'The Masked Singer': New Promo Reveals Season 4 Premiere Date, Teases Costumes

Meanwhile, executive producer Craig Plestis hints that next season of the hit FOX series is 'going to be even bigger, which is surprising to say with the pandemic going on.'

AceShowbiz - "The Masked Singer" is returning soon! The hit FOX series has announced the premiere date of its upcoming season 4. Through a new promo released on Wednesday, August 26, the show has revealed that it will return for season 4 on September 23.

The new clip also gives a brief glimpse of the costumes featured in the new season. That includes The Gremlin, The Snow Owl, The Crocodile, The Giraffe, The Broccoli, The Popcorn, The Seahorse, The Jellyfish, The Mushroom, The Dragon and The Sun.

Some of the new characters seem to be new iterations of previous costumed creations. Whatcha Macallit looks similar to season 2's Thingamajig, while Squiggly Monster seems to be part of Monster and Miss Monster's family. There is also Baby Alien which may remind viewers of The Alien from season 1.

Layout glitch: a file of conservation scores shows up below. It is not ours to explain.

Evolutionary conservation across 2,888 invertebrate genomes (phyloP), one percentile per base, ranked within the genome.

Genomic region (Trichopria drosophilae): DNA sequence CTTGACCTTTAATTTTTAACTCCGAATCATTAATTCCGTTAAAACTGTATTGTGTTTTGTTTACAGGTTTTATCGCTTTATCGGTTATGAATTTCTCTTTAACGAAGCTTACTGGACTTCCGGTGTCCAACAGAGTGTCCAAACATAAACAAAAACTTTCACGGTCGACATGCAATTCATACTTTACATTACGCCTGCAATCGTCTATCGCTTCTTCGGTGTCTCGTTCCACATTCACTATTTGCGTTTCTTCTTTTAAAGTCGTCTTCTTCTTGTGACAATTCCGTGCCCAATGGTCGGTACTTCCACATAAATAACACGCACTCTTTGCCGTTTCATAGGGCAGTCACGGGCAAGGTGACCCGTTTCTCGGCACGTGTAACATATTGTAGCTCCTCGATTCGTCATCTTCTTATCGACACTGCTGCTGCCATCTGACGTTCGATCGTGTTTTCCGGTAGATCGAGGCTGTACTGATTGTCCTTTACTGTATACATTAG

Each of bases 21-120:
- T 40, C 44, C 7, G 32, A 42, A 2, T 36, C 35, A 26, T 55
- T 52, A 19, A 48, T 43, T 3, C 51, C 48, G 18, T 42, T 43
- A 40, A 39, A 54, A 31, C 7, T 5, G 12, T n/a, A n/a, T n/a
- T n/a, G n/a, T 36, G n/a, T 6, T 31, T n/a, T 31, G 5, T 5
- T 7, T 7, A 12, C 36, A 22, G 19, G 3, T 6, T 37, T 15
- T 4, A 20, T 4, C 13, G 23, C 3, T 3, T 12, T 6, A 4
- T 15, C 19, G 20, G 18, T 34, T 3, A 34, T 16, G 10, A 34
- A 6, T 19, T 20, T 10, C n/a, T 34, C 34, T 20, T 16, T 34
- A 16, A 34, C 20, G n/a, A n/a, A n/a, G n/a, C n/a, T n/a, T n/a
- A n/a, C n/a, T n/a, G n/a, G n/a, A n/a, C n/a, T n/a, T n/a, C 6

While glimpse of the new costumes is super quick, the show reveals a better look at The Crocodile in its Twitter post. "New costumes. New celebrities. New season! Anyone can happen on #TheMaskedSinger, premiering Wednesday, September 23 at 8/7c!" read the tweet.

The Masked Singer announced details of season 4 on Twitter

'The Masked Singer' announced details of season 4 on Twitter.

Panelists Ken Jeong, Nicole Scherzinger, Robin Thicke and Jenny McCarthy will most likely reunite for the forthcoming season. Host Nick Cannon will also return despite his controversy over anti-semitic remarks.

Executive producer Craig Plestis also teases that "next season's going to be even bigger, which is surprising to say with the pandemic going on." Speaking with Deadline, he adds, "We have it cast, and we have some incredible names that I wish I could tell you right now, but I can't, and the show's going to be incredible."

"It just takes a lot longer to do these shows, I have to be completely honest," he continues. "Something that would just take an hour on a normal production day may take five hours. We start a lot earlier in the morning, and we go a lot later than we have ever done on any other year we've done the show. That's just the cost of doing something during the pandemic."

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